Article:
Bear with me while I make a brief segue. A few months back, I replayed Myst, the first game I fell in love with, alongside my brother, who had been too young for it back in the day. “God, slow down,” I said, as he darted around the Stoneship Age. “You’re missing the best part.” He glanced over the ornate bedroom. “What?” he asked. I met his eyes with earnest. “There’s stuff in the drawers.”
My love for environmental storytelling has been well nourished over the years, as games have become ever more layered and realistic. But a richly detailed environment is a component of modern games, rarely the game itself. Dear Esther and Proteus were all about the visuals, sure, but in those I was a visitor, not an inhabitant. A preferable experience, for me, was the more active exploration of games like Dishonored and BioShock Infinite, where I was free to rummage through houses and hidden rooms. As much as I enjoyed the combat in those games — and believe me, I did — I found myself wondering what BioShock Infinite would’ve been like if it had stayed in the same vein as that introductory stroll through Columbia, free of weapons and aggressive mobs. Could you have a game like that? Could you have a game where all you did was walk around and touch things? What would it feel like? Would it even work?
I don’t have to ask those things anymore. Gone Home is that game. I think I’ve always wanted to play something like it.
I honestly thought I might get bored. I was planning to play through in sessions, just a little bit at a time. I mean, how long can you spend turning tissue boxes upside down? Hours, it turns out. The attention to detail is exquisite (after I started drawing BioShock comparisons, I was amused to learn that The Fullbright Company was founded by alums of that franchise, which explains a lot). That alone was enough to lock me in. I couldn’t pull myself away. I had to force myself to slow down as my search for answers got more and more frantic (I knew Katie would be acting the same at that point, too, turning drawers upside down, running in whatever direction the latest clue sent her). I played the whole thing in one night, and the next day, after the warm, tight feeling in my chest had ebbed, I went back in, carefully retracing my steps, savoring all the care that went into making this beautiful, beautiful thing.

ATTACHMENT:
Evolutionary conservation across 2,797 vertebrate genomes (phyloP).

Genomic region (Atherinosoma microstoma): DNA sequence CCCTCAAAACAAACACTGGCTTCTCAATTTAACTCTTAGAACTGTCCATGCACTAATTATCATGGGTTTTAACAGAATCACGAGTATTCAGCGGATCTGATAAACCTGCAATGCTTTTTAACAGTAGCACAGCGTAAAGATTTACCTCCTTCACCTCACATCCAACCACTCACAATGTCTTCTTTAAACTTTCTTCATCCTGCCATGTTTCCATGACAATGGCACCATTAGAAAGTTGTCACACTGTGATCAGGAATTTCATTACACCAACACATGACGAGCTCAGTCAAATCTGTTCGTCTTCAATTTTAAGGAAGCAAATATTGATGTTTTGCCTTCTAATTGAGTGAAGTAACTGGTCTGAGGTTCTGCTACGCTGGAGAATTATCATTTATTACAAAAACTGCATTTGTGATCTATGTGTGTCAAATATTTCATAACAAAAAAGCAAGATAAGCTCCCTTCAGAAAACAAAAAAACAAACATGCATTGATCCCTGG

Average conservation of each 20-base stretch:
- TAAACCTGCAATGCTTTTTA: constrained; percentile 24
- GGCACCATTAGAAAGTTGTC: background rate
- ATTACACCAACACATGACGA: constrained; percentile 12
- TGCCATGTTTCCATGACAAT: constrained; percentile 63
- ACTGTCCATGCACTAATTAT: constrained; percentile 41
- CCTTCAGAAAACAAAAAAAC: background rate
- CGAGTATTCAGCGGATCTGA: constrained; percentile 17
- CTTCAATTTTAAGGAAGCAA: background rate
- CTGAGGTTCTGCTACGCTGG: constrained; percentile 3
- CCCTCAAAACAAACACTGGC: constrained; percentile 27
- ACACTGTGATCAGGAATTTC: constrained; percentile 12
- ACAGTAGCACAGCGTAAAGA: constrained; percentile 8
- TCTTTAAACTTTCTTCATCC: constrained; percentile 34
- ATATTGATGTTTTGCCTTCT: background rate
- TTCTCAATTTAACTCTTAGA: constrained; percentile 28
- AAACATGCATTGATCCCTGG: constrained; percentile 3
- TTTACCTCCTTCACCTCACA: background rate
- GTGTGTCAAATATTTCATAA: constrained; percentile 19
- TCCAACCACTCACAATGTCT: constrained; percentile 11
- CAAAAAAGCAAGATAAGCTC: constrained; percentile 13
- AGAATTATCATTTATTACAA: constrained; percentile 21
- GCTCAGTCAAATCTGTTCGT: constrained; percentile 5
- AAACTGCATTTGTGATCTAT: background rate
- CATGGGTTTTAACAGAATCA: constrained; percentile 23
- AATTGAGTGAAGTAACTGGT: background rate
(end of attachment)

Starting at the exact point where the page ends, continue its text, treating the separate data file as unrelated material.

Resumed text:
As is necessary for a game wholly dependent on visuals, Gone Home runs like a dream. The artwork is crisp, and the movement is fluid. There are no loading screens (besides the first), no flashing notifications, nothing to remind you you’re not in a real place. The sound design is the perfect complement, easing you into a relaxed pace with the steady patter of rain, then snapping you to attention with a well-timed thunder crash or creaking floorboard (if the ambient sound is too quiet for your taste, you’re free to sample Sam’s mixtapes). Walking around the house was spooky, but only because dark, empty houses are always spooky. I hurried through the basement with the same urgency that drives me out of my own basement late at night, even though nothing was chasing me, even though it was just an imaginary basement. I’m not sure that “this game made me feel like I was actually in a basement” is the best endorsement I could give, but I admire anything that can push my brain’s buttons so easily.
The twenty dollar price tag may sound like a bit much to ask for a self-described “interactive exploration simulator,” but if immersive storytelling is your jam, I think the cost of entry is fair. The quality alone is worth it, but you’re also supporting a team with the courage to tackle themes rarely addressed in games (I can’t get less vague than that, as I don’t want to spoil the story, but trust me, it is very much in The Mary Sue’s wheelhouse). Set aside an evening, make a snack, put on some headphones, and treat yourself to something good. There hasn’t been a game like this before, but I am sure it is the first of wonderful things to come.